Spring 2024 Senior Design Expo

Spring 2024 Projects

Best Overall Senior Design Project in SSoE

Rocketwatch: GEO Satellite Threat Assesment Sytem research poster showing overview of the group's research

Project Summary

The Lawrence Livermore National Laboratory is a federally funded research and development center that is collaborating with the Space Domain Awareness (SDA) Tools, Applications, and Processing (TAP) Lab as part of the second cohort of the TAP Lab’s Apollo Accelerator program. This technology accelerator program aims to solve the operational needs of the US Space Force and further space domain awareness capabilities. The RocketWatch team was assigned to create a tool to detect if a rocket launched from Earth to geosynchronous orbit (GEO) could be a threat to GEO satellites. The primary satellites of interest are the ten Wideband Global SATCOM satellites, which are the backbone of the U.S. military’s Wideband satellite communication capabilities. The team’s Python-based tool uses an ordinary differential equation to simulate a rocket’s trajectory based on given rocket inputs, such as mass, fuel consumption rate, and maximum thrust. Satellite location and velocity data is propagated through time to determine each satellite’s estimated future position at the time the rocket could potentially reach GEO orbit. Then, the rocket’s thrust profile is optimized to see if, given the rocket parameters, the minimum possible distance between the rocket and the satellite will be within two hundred kilometers. If so, a warning that the satellite is at risk of collision will be generated. The target users for this tool are US Space Force Guardians, who can then assess the threat and employ maneuvering techniques if necessary to keep the satellite safe from collision. This tool will fit into a wide catalog of applications that the SDA TAP lab develops through their collaborations with industry, the government, and academia.

Video Presentation

Optimizing time and fuel in the maritime shipping industry research poster showing overview of project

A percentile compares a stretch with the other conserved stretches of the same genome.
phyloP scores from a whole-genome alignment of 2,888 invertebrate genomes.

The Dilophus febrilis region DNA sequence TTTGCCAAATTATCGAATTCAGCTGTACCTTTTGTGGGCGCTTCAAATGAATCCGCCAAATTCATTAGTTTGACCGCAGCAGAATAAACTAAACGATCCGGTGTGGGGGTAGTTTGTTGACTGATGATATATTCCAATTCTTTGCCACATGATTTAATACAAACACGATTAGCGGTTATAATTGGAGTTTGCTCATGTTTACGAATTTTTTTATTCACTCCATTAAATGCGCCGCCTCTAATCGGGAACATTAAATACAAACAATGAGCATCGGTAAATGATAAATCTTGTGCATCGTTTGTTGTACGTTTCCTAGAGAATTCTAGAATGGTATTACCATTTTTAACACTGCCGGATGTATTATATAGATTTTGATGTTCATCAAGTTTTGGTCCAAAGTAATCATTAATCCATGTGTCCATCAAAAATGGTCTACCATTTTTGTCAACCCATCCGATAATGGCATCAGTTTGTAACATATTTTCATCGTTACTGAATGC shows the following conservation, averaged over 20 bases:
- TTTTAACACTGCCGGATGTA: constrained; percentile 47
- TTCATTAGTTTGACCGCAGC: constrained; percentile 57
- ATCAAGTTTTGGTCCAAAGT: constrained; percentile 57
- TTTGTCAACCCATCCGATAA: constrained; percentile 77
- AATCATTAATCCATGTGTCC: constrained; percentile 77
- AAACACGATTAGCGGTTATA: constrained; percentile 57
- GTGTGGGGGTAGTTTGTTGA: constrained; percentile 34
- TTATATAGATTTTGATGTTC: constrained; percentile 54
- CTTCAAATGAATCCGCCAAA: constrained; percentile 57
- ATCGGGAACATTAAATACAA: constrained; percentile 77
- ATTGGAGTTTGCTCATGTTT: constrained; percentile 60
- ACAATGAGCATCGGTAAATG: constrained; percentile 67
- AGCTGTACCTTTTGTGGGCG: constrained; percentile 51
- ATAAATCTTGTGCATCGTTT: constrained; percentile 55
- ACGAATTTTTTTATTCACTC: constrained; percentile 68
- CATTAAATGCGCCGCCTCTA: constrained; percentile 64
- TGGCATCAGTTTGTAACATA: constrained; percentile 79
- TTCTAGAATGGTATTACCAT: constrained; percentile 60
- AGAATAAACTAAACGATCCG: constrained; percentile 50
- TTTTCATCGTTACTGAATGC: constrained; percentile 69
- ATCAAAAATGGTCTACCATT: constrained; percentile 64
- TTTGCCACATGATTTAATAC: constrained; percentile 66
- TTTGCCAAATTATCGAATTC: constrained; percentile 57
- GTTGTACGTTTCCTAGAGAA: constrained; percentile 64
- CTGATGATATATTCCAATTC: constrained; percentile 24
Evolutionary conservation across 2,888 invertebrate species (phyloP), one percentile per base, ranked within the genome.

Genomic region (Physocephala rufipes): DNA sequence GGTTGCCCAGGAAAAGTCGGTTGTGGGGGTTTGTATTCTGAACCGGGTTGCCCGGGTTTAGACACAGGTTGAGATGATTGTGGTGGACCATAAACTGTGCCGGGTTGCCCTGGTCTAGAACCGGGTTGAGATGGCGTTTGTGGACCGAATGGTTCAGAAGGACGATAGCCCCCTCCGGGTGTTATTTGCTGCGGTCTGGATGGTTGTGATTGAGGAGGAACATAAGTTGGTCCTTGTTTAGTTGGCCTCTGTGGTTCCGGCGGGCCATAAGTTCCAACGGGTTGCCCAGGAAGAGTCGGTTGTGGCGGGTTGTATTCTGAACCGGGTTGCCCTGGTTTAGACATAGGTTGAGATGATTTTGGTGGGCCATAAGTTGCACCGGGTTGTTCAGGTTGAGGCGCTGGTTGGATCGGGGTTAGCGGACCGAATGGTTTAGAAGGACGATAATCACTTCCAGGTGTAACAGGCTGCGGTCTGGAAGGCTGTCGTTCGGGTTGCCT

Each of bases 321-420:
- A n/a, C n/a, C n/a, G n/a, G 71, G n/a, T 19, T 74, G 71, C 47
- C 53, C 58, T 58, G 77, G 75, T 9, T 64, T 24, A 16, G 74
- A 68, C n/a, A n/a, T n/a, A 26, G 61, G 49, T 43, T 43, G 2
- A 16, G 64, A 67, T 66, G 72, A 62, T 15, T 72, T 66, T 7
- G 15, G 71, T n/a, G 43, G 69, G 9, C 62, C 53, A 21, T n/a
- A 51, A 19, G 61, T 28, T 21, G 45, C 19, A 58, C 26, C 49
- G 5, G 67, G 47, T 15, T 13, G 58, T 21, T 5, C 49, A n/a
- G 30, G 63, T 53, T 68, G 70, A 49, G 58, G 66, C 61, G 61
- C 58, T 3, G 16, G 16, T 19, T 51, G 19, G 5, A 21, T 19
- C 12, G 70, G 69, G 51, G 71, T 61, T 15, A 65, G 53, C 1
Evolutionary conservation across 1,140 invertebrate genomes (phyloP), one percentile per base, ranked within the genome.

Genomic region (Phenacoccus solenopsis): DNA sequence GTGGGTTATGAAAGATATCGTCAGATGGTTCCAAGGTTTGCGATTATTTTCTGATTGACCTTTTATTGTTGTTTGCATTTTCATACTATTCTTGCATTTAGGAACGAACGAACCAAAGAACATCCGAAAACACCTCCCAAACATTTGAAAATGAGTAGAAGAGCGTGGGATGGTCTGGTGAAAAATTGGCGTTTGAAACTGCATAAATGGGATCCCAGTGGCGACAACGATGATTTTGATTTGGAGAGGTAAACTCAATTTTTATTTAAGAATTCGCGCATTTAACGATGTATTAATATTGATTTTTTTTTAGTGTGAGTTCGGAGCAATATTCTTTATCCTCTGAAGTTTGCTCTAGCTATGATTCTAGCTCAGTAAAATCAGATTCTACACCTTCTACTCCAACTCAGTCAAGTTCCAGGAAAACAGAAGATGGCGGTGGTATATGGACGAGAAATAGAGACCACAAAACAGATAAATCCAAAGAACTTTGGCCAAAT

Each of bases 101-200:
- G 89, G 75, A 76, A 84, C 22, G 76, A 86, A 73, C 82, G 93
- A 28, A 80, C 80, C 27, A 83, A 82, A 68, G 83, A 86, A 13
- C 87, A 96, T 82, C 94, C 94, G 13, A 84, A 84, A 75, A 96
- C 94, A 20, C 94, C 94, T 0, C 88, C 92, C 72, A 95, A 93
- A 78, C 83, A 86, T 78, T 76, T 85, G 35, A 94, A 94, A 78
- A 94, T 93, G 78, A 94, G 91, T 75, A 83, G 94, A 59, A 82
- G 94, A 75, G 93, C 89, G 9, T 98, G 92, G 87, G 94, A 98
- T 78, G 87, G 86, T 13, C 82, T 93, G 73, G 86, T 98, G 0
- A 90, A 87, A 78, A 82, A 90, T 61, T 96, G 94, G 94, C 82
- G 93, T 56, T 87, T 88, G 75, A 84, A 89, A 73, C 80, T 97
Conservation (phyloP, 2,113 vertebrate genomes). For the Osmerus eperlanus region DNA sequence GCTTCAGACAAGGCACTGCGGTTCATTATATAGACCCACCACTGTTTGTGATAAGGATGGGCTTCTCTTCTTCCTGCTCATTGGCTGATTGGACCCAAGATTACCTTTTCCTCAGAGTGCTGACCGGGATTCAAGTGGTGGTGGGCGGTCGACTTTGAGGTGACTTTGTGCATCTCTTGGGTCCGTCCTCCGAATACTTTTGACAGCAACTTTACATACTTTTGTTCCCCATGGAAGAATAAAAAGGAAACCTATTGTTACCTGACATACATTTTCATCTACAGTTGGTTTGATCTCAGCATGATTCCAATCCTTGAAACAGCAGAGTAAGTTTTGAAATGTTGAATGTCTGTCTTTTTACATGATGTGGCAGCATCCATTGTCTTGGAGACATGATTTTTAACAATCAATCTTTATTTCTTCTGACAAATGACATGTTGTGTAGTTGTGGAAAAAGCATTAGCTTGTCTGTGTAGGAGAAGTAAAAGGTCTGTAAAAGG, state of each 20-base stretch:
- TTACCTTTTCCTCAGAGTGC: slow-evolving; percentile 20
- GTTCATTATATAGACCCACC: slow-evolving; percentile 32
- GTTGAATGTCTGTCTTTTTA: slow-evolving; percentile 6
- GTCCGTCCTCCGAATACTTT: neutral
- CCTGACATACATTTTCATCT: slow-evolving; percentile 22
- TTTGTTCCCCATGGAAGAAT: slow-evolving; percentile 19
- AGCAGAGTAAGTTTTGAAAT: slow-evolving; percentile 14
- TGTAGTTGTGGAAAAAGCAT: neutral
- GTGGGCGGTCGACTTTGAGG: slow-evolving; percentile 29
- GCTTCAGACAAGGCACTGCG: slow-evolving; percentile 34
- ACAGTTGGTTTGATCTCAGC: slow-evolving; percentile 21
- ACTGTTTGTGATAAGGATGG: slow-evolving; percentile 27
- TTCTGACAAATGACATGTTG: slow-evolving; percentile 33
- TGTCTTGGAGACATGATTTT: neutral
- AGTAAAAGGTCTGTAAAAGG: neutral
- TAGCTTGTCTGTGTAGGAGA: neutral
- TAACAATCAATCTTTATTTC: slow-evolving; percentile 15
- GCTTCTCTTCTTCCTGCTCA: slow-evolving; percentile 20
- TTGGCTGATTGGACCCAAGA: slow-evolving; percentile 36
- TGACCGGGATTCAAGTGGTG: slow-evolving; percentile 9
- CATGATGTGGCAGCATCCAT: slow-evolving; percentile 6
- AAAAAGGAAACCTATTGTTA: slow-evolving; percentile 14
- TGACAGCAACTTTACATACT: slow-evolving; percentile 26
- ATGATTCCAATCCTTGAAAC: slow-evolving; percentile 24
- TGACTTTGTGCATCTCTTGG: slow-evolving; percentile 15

Project Summary

Our collaborative project with the Cyprus Marine & Maritime Institute (CMMI) addresses key challenges in the maritime shipping sector, particularly pertaining to port congestion and fuel usage. Leveraging real-time ship movement data sourced from the Automatic Information System (AIS), our focus lies in predictive analytics to optimize port congestion management. By enhancing the efficiency of vessel queuing and port operations, our initiative aims to concurrently diminish fuel consumption and reduce waiting durations for ship docking, thus fostering a more sustainable maritime environment.

Employing a multifaceted approach, our project integrates various data analysis techniques and classification models. Initial stages involved the development of port congestion indicators utilizing methodologies such as convex hull and geohash area calculations. Subsequently, we constructed a classification model utilizing these indicators alongside other pertinent ship data, enabling precise predictions of individual ship service times. Guided by these models, directions are offered to ships approaching port queues, presenting three distinct scenarios: direct port entry, deceleration towards port entry, or deceleration followed by into the anchorage area for waiting. These scenarios are designed to streamline port operations, thereby fostering efficiency. In essence, our project endeavors not only to decrease operational costs for ships but also to mitigate waiting times, fuel consumption, and emissions. These measures align with sustainability goals and contribute to mitigating negative environmental impacts. Furthermore, by facilitating smoother trade flows, our efforts contribute to the establishment of reliable supply chains, fostering punctual deliveries, increased customer satisfaction, and broader economic advantages across stakeholders within the maritime shipping industry.